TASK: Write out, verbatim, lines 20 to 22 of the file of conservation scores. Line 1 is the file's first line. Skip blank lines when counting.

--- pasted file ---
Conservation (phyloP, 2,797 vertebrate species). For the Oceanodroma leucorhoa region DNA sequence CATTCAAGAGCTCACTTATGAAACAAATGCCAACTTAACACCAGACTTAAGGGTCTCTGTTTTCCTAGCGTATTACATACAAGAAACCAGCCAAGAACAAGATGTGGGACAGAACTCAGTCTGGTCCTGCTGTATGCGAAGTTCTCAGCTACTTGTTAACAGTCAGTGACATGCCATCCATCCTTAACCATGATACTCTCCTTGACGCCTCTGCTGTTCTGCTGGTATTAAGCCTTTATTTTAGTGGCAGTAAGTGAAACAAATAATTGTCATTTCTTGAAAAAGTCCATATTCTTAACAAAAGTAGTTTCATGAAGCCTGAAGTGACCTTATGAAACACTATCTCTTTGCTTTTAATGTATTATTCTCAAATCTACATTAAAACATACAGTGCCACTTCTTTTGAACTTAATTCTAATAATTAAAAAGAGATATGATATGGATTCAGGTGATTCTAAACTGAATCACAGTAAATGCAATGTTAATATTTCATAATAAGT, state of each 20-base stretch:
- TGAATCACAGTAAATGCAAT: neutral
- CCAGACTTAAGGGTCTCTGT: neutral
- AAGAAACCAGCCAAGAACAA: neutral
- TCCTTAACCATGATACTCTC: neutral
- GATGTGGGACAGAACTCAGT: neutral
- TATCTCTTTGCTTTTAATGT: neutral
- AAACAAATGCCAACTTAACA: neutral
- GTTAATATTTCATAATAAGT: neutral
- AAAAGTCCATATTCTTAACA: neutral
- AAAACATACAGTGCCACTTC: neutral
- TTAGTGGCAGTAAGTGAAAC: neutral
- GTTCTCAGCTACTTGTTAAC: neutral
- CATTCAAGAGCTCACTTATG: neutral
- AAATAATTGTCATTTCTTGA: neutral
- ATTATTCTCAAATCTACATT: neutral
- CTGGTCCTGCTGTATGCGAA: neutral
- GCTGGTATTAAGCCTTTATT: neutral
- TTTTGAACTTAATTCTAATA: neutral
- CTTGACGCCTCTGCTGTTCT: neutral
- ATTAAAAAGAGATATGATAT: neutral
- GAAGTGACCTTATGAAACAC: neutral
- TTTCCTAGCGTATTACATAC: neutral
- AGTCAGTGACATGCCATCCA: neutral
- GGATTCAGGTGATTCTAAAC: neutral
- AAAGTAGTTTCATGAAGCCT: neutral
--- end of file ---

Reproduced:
- CTTGACGCCTCTGCTGTTCT: neutral
- ATTAAAAAGAGATATGATAT: neutral
- GAAGTGACCTTATGAAACAC: neutral